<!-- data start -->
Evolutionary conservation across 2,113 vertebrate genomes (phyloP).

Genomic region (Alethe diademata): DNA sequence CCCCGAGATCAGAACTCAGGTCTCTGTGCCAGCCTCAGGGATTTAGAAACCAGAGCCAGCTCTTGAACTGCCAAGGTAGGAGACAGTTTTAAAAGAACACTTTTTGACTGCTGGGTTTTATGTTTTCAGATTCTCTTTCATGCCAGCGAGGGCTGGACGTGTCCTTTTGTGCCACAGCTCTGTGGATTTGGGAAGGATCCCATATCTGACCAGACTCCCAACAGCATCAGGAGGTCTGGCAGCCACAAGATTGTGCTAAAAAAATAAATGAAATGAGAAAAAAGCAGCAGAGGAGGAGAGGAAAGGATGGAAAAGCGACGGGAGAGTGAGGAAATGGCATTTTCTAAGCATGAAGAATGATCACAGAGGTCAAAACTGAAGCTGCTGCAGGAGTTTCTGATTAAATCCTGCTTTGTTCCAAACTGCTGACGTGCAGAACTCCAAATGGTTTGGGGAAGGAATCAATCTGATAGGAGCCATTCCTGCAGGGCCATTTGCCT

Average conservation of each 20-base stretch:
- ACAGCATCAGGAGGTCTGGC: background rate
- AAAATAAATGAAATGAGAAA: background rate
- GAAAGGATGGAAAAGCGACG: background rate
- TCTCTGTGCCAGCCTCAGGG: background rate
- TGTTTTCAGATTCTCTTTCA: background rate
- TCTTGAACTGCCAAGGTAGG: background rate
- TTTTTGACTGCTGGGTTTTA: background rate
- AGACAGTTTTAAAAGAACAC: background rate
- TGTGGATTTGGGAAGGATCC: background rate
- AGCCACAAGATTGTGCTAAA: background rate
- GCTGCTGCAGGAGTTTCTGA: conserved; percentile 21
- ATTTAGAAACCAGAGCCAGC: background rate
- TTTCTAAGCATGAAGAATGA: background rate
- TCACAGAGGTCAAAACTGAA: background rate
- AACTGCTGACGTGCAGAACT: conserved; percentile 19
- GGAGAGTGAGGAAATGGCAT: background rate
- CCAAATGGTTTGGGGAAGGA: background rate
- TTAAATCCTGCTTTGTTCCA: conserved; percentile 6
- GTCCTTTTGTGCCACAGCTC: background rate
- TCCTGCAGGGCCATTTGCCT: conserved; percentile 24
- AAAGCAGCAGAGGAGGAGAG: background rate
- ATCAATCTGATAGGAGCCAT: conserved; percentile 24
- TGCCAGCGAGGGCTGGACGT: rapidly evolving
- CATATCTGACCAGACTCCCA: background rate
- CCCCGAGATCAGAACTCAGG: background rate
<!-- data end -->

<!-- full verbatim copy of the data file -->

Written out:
Evolutionary conservation across 2,113 vertebrate genomes (phyloP).

Genomic region (Alethe diademata): DNA sequence CCCCGAGATCAGAACTCAGGTCTCTGTGCCAGCCTCAGGGATTTAGAAACCAGAGCCAGCTCTTGAACTGCCAAGGTAGGAGACAGTTTTAAAAGAACACTTTTTGACTGCTGGGTTTTATGTTTTCAGATTCTCTTTCATGCCAGCGAGGGCTGGACGTGTCCTTTTGTGCCACAGCTCTGTGGATTTGGGAAGGATCCCATATCTGACCAGACTCCCAACAGCATCAGGAGGTCTGGCAGCCACAAGATTGTGCTAAAAAAATAAATGAAATGAGAAAAAAGCAGCAGAGGAGGAGAGGAAAGGATGGAAAAGCGACGGGAGAGTGAGGAAATGGCATTTTCTAAGCATGAAGAATGATCACAGAGGTCAAAACTGAAGCTGCTGCAGGAGTTTCTGATTAAATCCTGCTTTGTTCCAAACTGCTGACGTGCAGAACTCCAAATGGTTTGGGGAAGGAATCAATCTGATAGGAGCCATTCCTGCAGGGCCATTTGCCT

Average conservation of each 20-base stretch:
- ACAGCATCAGGAGGTCTGGC: background rate
- AAAATAAATGAAATGAGAAA: background rate
- GAAAGGATGGAAAAGCGACG: background rate
- TCTCTGTGCCAGCCTCAGGG: background rate
- TGTTTTCAGATTCTCTTTCA: background rate
- TCTTGAACTGCCAAGGTAGG: background rate
- TTTTTGACTGCTGGGTTTTA: background rate
- AGACAGTTTTAAAAGAACAC: background rate
- TGTGGATTTGGGAAGGATCC: background rate
- AGCCACAAGATTGTGCTAAA: background rate
- GCTGCTGCAGGAGTTTCTGA: conserved; percentile 21
- ATTTAGAAACCAGAGCCAGC: background rate
- TTTCTAAGCATGAAGAATGA: background rate
- TCACAGAGGTCAAAACTGAA: background rate
- AACTGCTGACGTGCAGAACT: conserved; percentile 19
- GGAGAGTGAGGAAATGGCAT: background rate
- CCAAATGGTTTGGGGAAGGA: background rate
- TTAAATCCTGCTTTGTTCCA: conserved; percentile 6
- GTCCTTTTGTGCCACAGCTC: background rate
- TCCTGCAGGGCCATTTGCCT: conserved; percentile 24
- AAAGCAGCAGAGGAGGAGAG: background rate
- ATCAATCTGATAGGAGCCAT: conserved; percentile 24
- TGCCAGCGAGGGCTGGACGT: rapidly evolving
- CATATCTGACCAGACTCCCA: background rate
- CCCCGAGATCAGAACTCAGG: background rate